What is a political crime? Is there a meaningful distinction between a political as opposed to a non-political or common crime? And what is the relationship of political crimes to terrorism? This course is a systematic investigation into the concept of political crimes and the distinctive dynamics and tensions in existence between legal systems and political offenses. A very significant component of this course will be to analyze the relationship of political crimes to terrorism and of terrorism to political crimes. We will start with a historical overview of the different kind of acts that have earned the label of political crimes such as: sedition, treason, subversion, assassination, and even piracy, banditry, or brigandage. Our historical survey will include tracing the development of the doctrine of political crimes as offenses committed against God, the Sovereign or Majesty to its later reformulations and transformations into an ethical right to rebel or a right to resist oppression and domination. This also means tracing the doctrine from its early manifestations in Roman Law to its reinvention through the French Revolution, and the so-called continental and Anglo-American age of rebellion, to the reconstruction and mutation of the doctrine in the ages of decolonialization and then, ultimately, the current war on terror. In this course, of particular interest is the theoretical coherence of the idea of political crimes and whether these offenses could coherently be distinguished from common criminal behavior. Significantly, this course will focus on the challenges that the concept of political offenses poses to the legitimacy and authority of legal systems and the ways that legal systems have responded to violent challenges to their monopoly over the use of violence including situations of widespread breakdowns such as revolutions or civil wars. In this context, we will pay special attention to the various attempts to develop legal definitions of political offenses, especially in international law including extradition treaties, and to jurisprudential debates on the relationship of political crimes to terrorism, self-determination, national liberation, asylum, and human rights. Part of our investigation will include studying the various theories proposed as to why people commit politically motivated offenses, most notably terrorism or what some have called the pathologies of terrorism, and the various ways that domestic and international legal systems have responded to such offenses whether through accommodation (such as exceptions to extradition treaties, political asylum, grants of amnesty, or executive immunities from prosecution) or through resistance and suppression (such as anti-terrorism legislation, sedition and subversion laws, or extra-legal measures).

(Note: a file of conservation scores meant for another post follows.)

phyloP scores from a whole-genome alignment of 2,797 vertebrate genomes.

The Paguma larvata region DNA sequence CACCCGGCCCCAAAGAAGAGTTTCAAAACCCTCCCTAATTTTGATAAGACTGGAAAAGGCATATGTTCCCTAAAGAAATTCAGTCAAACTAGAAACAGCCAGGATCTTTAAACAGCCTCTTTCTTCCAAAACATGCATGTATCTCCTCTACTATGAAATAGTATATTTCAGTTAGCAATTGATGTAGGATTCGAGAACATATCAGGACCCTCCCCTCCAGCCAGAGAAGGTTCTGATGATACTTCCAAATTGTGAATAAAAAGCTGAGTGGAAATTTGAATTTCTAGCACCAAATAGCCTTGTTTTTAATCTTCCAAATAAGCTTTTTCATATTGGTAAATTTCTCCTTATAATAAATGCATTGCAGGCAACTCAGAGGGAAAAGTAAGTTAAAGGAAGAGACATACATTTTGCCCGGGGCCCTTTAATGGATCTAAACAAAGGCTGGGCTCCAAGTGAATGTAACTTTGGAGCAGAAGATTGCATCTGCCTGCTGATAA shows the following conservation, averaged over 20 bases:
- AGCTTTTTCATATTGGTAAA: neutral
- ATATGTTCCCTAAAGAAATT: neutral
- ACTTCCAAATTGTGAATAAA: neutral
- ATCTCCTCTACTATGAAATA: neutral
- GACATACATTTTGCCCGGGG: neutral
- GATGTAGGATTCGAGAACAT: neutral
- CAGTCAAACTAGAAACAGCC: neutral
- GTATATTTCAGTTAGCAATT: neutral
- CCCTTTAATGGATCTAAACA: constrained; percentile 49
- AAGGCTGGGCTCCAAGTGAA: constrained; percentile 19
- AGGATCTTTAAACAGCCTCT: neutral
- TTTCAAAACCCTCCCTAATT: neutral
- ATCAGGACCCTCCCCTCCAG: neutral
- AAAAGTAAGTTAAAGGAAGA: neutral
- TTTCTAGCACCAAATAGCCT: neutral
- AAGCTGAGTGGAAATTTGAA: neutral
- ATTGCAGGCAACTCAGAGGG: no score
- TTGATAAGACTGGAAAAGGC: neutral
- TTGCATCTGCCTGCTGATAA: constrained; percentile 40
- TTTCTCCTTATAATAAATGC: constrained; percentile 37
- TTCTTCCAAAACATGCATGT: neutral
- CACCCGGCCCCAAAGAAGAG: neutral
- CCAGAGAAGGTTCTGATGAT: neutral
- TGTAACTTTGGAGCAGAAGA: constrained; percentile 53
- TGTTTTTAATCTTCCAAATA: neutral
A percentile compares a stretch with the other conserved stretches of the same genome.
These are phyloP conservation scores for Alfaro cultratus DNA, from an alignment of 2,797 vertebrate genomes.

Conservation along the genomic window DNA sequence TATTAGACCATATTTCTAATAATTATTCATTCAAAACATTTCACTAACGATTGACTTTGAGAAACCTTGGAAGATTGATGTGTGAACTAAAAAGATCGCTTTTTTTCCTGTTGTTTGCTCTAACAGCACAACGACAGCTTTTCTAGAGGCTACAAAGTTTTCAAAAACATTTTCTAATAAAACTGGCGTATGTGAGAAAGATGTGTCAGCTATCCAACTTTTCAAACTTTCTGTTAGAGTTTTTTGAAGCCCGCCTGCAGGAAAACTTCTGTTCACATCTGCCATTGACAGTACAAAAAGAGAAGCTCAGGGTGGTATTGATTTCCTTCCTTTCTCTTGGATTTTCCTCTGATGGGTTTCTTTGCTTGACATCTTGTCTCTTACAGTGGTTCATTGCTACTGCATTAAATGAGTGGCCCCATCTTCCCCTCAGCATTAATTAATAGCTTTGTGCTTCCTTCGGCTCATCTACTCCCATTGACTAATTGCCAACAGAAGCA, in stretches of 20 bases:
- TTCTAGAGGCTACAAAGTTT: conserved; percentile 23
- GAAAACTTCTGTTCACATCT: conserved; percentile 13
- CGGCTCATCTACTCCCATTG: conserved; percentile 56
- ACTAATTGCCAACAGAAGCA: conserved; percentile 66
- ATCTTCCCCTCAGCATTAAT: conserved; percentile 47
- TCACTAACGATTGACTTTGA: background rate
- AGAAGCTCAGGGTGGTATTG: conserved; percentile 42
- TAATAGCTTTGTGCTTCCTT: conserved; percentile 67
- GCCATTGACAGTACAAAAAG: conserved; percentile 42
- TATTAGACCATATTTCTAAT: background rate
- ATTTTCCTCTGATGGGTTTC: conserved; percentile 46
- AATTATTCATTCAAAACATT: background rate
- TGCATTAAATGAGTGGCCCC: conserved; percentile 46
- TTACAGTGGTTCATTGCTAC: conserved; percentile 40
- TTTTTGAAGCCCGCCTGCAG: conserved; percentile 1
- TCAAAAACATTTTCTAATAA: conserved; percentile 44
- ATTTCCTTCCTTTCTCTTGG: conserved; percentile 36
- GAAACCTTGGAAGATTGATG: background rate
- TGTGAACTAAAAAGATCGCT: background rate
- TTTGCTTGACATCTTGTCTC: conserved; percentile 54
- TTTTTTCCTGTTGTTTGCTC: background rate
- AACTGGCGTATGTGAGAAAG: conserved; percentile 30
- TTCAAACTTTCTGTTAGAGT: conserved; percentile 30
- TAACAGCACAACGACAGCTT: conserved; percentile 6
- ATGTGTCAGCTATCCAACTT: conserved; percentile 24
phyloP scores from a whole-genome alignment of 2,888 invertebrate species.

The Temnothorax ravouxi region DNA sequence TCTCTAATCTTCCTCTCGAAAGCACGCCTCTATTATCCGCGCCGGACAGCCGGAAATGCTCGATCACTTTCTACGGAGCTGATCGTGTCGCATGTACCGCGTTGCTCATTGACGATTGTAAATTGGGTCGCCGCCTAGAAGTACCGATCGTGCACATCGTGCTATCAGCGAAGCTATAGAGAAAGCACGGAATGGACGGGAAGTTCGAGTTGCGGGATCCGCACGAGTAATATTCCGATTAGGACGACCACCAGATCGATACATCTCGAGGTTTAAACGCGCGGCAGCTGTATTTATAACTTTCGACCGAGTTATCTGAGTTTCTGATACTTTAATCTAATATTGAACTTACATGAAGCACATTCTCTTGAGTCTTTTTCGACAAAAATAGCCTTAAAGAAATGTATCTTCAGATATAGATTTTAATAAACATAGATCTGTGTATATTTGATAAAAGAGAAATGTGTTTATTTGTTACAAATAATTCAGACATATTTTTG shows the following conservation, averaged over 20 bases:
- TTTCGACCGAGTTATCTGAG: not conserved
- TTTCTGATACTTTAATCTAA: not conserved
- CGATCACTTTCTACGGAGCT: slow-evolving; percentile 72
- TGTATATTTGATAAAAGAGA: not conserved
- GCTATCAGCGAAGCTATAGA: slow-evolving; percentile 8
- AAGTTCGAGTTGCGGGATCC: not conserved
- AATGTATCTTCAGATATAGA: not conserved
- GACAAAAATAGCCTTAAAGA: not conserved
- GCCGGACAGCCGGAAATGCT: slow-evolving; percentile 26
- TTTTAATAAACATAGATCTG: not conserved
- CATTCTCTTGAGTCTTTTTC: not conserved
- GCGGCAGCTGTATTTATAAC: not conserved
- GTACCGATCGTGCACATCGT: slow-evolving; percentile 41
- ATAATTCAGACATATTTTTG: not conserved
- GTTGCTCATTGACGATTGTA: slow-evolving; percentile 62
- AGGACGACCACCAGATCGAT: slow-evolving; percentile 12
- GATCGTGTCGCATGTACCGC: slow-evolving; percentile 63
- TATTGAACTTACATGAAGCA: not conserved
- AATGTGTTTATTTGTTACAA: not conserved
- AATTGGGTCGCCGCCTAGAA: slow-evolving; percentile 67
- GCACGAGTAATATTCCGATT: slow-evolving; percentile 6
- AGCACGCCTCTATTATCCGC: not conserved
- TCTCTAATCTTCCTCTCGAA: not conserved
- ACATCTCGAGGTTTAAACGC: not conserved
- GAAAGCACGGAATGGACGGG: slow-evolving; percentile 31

I should emphasize that this is not a national security course or a course on the laws of war or on international humanitarian law. In examining the international responses to political offenses, we will have an occasion to examine several international instruments, such as the hijacking convention and the convention for the protection of diplomats, which seek to combat specific acts of terrorism. And we will study several models of anti-terrorism legislation from a number of countries. However, this seminar is primarily for those who are interested in foundational jurisprudential questions of legality and legitimacy. It is for students who wish to wrestle with the very difficult questions of the difference between soldiers and revolutionaries, freedom fighters and terrorists, aggressors and liberators, dissidents and criminals, patriots and subversives, and what role should the law play in making these distinctions.
Attendance and participation is mandatory.
Substantial writing requirement could be fulfilled in this seminar.